Not a Spirit of Fear - The Warrior's Journey®

Not a Spirit of Fear

Author: Chaplain, COL Scott McChrystal, USA (Ret.)

Virginia Guard chaplain support teams support military personnel in Louisiana. Photo by Coast Guard is licensed under CC By 2.0

For God hath not given us the spirit of fear; but of power, and of love, and of a sound mind. (2 Timothy 1:7, KJV)

Control over our thoughts can have profound consequences in life, especially as it relates to our relationships — with God and with people.

One of the most challenging areas within our thought life pertains to how we deal with fear. Far too many people spend their lives in bondage to fear. Let me cite a few examples.

• Won’t fly in an airplane

• Won’t use elevators

• Won’t drive a car

• Won’t consult a doctor, even though they’re very sick

• Won’t get out of a rut because they’re afraid of failure

• Won’t be themselves

• Won’t exercise or be active

• Won’t go near water — can’t swim

Before going further, know it is normal to have fears. I may not have the same fears you have, but we all have them. Some of our fears are very private, known only to God and ourselves.

That said, the Lord doesn’t want us to remain in bondage to our fears. In fact, Scripture contains hundreds of times when God exhorts us not to be afraid. The verse shown above is just one example. The apostle Paul is writing to encourage a young pastor named Timothy to use his God-given talents in his ministry and not to let fear stop him from fulfilling God’s purposes.

Notice the first part of the verse: “For God hath not given us the spirit of fear.” Paul goes on to say to Timothy, “But of power, and of love, and of a sound mind.”

So how do we deal with our fears? I believe it starts by accurately identifying the fear and admitting that it is a problem.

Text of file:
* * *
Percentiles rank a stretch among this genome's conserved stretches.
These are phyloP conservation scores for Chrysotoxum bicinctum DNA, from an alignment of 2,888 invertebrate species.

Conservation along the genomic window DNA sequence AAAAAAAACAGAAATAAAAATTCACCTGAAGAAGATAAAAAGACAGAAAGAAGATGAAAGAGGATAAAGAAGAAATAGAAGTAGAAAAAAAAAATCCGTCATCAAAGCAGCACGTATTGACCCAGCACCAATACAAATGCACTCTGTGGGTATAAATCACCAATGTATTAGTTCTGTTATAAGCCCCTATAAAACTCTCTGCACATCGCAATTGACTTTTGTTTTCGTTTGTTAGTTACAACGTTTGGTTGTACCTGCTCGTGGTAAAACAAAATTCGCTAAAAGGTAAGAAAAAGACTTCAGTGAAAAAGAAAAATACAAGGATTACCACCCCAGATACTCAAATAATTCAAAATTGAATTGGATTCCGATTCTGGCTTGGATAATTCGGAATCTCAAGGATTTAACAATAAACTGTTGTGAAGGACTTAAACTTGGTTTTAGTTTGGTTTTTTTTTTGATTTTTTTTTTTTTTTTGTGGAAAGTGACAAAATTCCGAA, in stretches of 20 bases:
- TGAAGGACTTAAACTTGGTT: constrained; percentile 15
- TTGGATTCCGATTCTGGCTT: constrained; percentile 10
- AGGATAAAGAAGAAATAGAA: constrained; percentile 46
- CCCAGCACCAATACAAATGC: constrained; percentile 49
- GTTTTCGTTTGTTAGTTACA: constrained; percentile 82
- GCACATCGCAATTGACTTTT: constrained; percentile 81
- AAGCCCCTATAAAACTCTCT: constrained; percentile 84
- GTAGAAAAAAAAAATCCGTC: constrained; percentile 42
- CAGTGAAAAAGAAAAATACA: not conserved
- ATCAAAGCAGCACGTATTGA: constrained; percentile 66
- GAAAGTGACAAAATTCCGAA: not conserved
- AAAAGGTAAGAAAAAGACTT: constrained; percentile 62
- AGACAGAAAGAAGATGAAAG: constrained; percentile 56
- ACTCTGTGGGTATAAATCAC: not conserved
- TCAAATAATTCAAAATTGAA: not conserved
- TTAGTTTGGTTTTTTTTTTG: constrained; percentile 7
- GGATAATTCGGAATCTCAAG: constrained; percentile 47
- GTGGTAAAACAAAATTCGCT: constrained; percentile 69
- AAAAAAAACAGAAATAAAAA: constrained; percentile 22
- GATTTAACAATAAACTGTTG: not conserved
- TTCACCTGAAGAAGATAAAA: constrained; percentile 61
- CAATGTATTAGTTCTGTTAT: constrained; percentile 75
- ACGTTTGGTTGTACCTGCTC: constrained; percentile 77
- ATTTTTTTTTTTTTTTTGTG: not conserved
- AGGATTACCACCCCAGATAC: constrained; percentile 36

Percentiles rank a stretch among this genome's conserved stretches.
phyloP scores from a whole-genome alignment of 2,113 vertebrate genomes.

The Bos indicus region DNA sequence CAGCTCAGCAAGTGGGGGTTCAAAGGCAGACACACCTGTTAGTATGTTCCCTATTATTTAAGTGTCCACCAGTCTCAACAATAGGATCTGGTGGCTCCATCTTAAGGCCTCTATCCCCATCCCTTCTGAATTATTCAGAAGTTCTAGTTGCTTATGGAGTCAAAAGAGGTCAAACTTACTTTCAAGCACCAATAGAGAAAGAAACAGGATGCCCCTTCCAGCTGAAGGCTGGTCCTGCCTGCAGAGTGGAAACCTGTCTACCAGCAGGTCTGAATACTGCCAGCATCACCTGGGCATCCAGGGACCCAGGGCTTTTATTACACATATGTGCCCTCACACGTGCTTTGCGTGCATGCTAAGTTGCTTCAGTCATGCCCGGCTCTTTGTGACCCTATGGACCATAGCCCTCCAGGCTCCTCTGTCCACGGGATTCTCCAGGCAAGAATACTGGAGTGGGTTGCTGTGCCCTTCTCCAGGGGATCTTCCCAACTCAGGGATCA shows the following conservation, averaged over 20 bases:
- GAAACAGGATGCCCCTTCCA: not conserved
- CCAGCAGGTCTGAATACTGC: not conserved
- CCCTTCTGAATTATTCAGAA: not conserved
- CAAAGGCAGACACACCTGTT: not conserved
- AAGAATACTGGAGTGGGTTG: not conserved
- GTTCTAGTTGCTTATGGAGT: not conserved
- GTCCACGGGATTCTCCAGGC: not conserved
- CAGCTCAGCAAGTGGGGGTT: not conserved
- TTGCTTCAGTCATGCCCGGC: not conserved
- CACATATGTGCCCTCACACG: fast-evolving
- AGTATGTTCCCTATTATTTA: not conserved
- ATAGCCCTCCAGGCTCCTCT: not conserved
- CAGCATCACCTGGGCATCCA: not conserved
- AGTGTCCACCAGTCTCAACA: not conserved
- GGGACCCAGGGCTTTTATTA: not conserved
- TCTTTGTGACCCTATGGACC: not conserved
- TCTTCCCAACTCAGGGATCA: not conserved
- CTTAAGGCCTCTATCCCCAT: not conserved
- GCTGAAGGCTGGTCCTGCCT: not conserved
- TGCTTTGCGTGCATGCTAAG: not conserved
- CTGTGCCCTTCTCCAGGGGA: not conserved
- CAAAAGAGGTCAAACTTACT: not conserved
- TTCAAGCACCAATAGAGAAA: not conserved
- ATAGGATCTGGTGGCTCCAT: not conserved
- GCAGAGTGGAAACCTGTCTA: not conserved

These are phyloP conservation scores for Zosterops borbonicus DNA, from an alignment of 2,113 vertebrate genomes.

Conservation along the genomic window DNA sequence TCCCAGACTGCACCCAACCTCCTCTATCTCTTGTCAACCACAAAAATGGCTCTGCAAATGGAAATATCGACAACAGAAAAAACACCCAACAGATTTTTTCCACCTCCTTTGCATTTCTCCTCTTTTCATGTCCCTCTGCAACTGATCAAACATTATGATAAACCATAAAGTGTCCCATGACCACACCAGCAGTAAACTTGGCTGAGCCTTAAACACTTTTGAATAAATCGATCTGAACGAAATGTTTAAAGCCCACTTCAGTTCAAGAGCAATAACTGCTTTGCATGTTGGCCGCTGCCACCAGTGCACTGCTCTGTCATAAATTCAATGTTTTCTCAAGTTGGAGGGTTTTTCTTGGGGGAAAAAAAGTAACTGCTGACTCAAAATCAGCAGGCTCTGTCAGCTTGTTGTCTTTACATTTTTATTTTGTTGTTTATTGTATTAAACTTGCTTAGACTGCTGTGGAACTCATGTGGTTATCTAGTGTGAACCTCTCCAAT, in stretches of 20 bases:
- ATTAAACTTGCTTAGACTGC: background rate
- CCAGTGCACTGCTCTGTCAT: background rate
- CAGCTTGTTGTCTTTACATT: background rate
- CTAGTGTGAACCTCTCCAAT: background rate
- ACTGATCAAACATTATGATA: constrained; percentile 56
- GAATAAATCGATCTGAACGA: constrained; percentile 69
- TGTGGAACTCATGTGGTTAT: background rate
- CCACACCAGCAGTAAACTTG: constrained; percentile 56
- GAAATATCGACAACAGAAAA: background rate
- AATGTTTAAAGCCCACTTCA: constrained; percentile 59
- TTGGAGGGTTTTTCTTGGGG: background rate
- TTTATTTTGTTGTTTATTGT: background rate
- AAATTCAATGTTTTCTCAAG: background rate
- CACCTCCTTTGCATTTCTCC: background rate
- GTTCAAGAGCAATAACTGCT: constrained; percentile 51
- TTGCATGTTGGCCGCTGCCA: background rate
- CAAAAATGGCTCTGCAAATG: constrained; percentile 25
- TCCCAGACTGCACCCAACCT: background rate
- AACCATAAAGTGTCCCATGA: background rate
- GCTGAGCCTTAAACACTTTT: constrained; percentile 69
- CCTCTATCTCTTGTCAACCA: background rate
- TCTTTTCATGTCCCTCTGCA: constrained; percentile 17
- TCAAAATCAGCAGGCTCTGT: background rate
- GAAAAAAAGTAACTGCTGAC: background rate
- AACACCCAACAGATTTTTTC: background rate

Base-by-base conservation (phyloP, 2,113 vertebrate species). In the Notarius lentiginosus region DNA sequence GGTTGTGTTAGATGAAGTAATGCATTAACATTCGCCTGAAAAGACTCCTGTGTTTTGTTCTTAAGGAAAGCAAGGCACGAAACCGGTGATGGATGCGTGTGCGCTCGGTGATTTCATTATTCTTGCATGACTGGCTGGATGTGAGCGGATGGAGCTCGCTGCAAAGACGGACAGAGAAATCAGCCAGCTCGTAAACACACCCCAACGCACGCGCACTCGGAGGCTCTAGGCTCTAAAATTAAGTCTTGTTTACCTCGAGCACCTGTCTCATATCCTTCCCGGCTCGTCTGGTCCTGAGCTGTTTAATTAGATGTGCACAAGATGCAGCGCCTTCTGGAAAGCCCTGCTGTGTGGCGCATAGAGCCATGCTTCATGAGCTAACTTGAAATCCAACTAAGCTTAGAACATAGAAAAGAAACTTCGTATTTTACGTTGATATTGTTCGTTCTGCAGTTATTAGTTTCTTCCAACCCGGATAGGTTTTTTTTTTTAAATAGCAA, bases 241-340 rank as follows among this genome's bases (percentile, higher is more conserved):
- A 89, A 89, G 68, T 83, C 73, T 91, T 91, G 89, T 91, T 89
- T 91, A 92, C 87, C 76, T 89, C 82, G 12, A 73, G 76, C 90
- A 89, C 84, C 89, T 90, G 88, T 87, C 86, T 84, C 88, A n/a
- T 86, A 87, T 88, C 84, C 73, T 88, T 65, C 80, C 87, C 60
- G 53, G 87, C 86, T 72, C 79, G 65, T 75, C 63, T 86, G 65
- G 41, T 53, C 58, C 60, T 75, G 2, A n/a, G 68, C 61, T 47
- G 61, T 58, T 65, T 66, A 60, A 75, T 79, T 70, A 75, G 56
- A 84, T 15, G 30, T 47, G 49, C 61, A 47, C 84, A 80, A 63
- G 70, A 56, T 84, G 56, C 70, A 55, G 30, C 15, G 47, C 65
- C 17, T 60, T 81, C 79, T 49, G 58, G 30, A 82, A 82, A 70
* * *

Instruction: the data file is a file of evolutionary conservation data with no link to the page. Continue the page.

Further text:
Second, it is essential to apply the truth of this verse to the situation. The Lord doesn’t want us to live with a spirit of fear. We must believe this truth. A good step may be to pray to God and ask Him to remove the fear or give us the strength and courage to overcome the fear.

Often the third step is an action step. How is the Lord leading you? Frequently, trusting God for answered prayer means we step out in obedience to whatever we believe the Lord wants us to do.

I find it fascinating that God can use anything He chooses to help people overcome their fears. Often it’s another person. Let me cite two examples from my experiences in Vietnam.

I recall a young Specialist in my first infantry platoon. He had less than a week remaining on his tour at the time I joined the platoon. After a day or so at our field location, I noticed that this soldier never left his foxhole. I am not sure he left even to relieve himself.

I mentioned this to my platoon sergeant, an experienced combat veteran. He told me that it was not unusual for soldiers getting near the end of their tour to start becoming more cautious, and even fearful. The fear of being wounded or killed at the end of a combat tour caused some to grow extremely timid.